Brandan Robertson is an author, thought-leader, and contemplative activist working at the intersections of spirituality, sexuality, and social renewal.
Brandan is the author of Nomad: A Spirituality For Travelling Light and writes regularly for Patheos, Beliefnet, and The Huffington Post. He has published countless articles in respected outlets such as TIME, NBC, The Washington Post, Religion News Service, and Dallas Morning News. As sought out commentator of faith, culture, and public life, he is a regular contributor to national media outlets and has been interviewed by outlets such as MSNBC, NPR, SiriusXM, TIME Magazine, Newsweek, The Wall Street Journal, The New York Times, and The Associated Press.
Acclaimed as one of “the most hope-inspiring young Christian leaders”, Brandan speaks to diverse audiences around the globe and has been an honored guest speaker at a wide range of venues, from lecturing on spirituality at Oxford University, teaching on LGBT+ rights at the Parliament of the Worlds Religions, to speaking at the White House on the impact of spiritual bullying. He is the host of the popular Traveling Light podcast, where he explores the deep questions of life with some of the most influential though-leaders in the world today.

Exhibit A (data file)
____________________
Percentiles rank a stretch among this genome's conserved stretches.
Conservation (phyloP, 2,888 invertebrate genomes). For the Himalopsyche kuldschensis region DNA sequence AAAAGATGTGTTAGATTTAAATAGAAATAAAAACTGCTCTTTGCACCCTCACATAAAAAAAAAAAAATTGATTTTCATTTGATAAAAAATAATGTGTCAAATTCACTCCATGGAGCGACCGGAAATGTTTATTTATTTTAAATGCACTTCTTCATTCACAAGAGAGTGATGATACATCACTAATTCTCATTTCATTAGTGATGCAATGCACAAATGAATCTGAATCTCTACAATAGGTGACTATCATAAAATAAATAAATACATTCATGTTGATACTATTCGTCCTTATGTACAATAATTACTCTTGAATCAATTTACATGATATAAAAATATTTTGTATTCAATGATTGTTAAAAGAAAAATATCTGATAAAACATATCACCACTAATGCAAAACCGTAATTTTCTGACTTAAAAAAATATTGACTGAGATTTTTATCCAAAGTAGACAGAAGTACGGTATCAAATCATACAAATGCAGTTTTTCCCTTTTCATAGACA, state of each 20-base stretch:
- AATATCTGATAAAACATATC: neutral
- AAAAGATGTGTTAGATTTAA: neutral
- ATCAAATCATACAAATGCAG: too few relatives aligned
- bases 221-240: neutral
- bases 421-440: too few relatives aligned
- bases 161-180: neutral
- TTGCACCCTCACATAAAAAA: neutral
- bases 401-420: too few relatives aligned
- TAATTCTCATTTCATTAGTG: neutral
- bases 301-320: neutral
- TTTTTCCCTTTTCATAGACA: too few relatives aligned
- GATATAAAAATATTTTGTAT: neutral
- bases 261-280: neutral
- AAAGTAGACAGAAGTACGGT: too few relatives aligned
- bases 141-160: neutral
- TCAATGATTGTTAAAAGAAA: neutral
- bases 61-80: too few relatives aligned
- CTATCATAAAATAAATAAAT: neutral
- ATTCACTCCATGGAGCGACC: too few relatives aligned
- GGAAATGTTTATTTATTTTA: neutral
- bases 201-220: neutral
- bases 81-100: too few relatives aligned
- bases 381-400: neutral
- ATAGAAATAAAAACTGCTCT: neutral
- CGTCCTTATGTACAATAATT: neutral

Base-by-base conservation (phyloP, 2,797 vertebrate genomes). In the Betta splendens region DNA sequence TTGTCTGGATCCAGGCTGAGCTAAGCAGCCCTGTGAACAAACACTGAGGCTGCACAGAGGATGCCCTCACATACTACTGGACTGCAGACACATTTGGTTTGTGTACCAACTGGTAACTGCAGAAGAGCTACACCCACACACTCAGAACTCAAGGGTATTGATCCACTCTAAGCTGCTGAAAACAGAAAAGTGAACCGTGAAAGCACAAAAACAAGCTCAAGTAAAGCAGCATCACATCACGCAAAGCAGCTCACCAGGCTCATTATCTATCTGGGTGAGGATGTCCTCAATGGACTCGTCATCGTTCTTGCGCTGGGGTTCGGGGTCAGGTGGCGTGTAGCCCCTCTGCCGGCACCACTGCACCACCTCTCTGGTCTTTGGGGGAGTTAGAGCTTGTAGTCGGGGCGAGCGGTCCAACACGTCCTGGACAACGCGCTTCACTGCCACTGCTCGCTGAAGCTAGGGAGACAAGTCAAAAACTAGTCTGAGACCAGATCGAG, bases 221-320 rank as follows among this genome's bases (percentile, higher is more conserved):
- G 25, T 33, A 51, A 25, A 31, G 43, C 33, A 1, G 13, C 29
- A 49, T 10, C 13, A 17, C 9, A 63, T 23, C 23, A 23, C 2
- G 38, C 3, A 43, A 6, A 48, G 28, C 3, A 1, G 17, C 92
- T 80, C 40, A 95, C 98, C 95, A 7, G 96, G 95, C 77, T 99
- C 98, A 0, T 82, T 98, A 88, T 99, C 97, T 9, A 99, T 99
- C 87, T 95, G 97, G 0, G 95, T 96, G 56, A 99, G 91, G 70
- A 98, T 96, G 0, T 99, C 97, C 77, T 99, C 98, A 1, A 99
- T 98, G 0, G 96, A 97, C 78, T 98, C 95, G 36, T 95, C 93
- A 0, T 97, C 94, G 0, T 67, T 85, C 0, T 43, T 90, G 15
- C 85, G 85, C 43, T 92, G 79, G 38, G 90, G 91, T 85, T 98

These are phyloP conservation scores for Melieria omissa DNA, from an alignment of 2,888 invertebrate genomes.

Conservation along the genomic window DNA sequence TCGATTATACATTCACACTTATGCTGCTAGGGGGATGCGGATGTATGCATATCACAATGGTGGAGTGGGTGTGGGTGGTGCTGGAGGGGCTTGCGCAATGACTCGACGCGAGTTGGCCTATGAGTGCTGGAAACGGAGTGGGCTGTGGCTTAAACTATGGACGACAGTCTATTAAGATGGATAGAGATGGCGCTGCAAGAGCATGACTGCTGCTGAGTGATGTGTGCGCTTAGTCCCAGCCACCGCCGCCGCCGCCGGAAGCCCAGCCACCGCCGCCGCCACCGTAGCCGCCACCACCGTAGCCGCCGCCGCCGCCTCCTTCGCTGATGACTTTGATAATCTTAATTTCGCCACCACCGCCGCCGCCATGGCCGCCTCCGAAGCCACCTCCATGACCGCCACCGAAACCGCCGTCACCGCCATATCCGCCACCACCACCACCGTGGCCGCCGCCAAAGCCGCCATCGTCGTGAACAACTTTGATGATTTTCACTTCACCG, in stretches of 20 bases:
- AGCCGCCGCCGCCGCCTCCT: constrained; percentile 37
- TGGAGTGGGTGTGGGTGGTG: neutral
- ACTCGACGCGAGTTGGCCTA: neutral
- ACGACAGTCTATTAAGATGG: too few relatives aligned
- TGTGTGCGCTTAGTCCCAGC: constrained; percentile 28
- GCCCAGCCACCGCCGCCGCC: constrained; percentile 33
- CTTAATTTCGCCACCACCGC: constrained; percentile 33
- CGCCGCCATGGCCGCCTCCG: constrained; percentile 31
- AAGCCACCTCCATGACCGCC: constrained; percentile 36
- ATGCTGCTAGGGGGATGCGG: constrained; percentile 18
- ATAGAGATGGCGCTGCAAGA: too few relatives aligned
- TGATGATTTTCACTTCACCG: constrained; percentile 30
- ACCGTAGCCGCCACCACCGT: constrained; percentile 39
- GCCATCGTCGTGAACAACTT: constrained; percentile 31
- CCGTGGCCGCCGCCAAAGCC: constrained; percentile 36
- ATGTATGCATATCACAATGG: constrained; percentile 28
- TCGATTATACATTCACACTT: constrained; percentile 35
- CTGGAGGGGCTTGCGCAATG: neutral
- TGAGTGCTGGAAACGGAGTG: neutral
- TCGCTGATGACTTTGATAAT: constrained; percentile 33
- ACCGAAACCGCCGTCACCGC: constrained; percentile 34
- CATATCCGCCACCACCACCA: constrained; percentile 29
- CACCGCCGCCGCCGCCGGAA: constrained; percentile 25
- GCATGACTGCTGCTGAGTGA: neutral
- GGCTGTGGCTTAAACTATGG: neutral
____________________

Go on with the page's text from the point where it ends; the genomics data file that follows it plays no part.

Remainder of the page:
He is the founder and executive director of Satori Strategies, a consulting firm and strategy center dedicated to helping organizations foster spiritual, social, and political evolution, as well as Nomad Partnerships, a non-profit working to equip and empower faith leaders around the world to be fierce advocates for human rights. He served as the immediate past national spokesperson of Evangelicals for Marriage Equality and serves on the U.S. State Department's Working Group on Religion and LGBT+ Rights, The Democratic National Conventions LGBT+ Advisory Board, and the Humane Societies Millennial Faith Leader Advisory Board.
Brandan earned his Bachelors Degree in Pastoral Ministry & Theology from Moody Bible Institute and is pursuing his Masters of Theological Studies from Iliff School of Theology. He currently resides in Denver, Colorado.